Art by Carson Vandermade
The phenomenal HBO series “Euphoria” has made it to the mainstream media — but it’s been out since 2019, so can it really be that niche? Everyone is watching it now, and with the help of TikTok, the show’s popularity has exploded since the season two premiere in January.
Despite premiering in the summer of 2019 and ending its pilot season in August, the show was on track to start filming season two in early 2020. Unfortunately, like most things, the COVID-19 pandemic halted filming and the HBO hit paused production.
With the premiere of “Euphoria’s” newest season, the show’s fanbase is once again revived, and viewers can fall in love with the show all over again.
Fans waited years to see Rue and Jules’ storyline set behind a new backdrop, and thanks to “Euphoria’s” writer, director and producer Sam Levinson, the pandemic birthed two special episodes to tide viewers over. Making every effort to continue “Rules'” narrative, the episodes were titled “Rue” and “Jules” respectively — released in December 2020 and January 2021 — closing the gap between the first season and bridging it to the next.
Different from the first season’s initial glittery glamorization of teenage living, season two zeroes in on the raw underlying issues introduced in season one. Attributing credit where credit is due, Sam Levinson perfectly lined up “Euphoria’s” storyline to make a seamless transition to season two, even considering a two-year COVID-19 hiatus.
Each of these special episodes offers a deeper look into the psyche of Rue and Jules. It’s not super exciting. But it humanizes these fictional characters, encouraging viewers to root for them, to sympathize with them and to get disappointed in them.
The first season of “Euphoria” was incredibly well-loved among Gen Z, leading viewers to have high expectations for the newest season. Though the second time around, the show just headed in a different direction than what many fans expected.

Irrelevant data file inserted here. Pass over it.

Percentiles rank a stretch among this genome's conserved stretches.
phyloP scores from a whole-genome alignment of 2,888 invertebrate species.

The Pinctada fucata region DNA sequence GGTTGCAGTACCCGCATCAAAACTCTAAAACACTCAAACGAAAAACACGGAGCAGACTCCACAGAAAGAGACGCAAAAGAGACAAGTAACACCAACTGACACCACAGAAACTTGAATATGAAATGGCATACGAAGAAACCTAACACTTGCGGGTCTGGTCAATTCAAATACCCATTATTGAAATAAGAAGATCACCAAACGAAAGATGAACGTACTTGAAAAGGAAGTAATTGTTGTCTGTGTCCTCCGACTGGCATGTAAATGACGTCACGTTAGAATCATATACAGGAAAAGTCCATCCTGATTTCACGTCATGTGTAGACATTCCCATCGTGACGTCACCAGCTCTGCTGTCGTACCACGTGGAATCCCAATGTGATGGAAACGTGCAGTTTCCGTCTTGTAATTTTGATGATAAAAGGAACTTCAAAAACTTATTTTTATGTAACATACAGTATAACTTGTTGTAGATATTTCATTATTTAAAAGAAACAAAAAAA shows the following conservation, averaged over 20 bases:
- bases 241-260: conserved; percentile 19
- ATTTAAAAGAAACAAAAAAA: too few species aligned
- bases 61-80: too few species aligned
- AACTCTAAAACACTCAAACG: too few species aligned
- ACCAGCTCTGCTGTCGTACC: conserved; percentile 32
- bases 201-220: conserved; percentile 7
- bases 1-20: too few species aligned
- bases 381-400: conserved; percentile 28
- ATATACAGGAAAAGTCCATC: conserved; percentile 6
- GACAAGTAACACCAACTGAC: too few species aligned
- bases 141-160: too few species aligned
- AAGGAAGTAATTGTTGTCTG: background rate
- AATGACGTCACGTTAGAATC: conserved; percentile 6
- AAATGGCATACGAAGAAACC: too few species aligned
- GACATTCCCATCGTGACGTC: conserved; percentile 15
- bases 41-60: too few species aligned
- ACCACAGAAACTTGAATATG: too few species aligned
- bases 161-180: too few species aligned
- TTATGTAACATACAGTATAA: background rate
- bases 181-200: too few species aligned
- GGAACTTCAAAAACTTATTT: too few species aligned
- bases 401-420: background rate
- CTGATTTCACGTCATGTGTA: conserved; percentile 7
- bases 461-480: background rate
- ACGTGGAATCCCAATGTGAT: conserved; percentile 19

During the first season, there was beauty in “Euphoria’s” cinematography, which is then complicated by the show’s mature nature. While season one’s story progressed at a pace that left viewers wanting more, the second season dragged fans to every weird corner Sam Levinson took them to.
This is where conflict arises because “Euphoria” is not a bad show, as proven by the series’ recent approval for season three. It’s a fan favorite for a reason, with many relating to the show and its contents. Though it’s also understandable that some viewers find the show’s portrayal of the teen experience to be unrealistic. However, the show has roots in the creator’s real-life struggles with addiction and depression, and is thus plausible.
Sure, it doesn’t reflect everyone’s story. It’s gritty, dark and hard to watch at times. Yet there are people who live the lives seen on screen everyday, and don’t have the privilege of just turning it off when they don’t want to deal with it any more. They live with it; and so, while “Euphoria” is not for everyone, it’s for those who can relate, or who can appreciate the style of the show.
The show is curated for a mature audience, but high school can get as intense as the show depicts. Maybe it exaggerates it, but nonetheless, it can get pretty bad pretty fast for some people. You just never see them on screen — until now.
Email Emma Ibarra: email@example.com
Follow the Graphic on Twitter: @PeppGraphic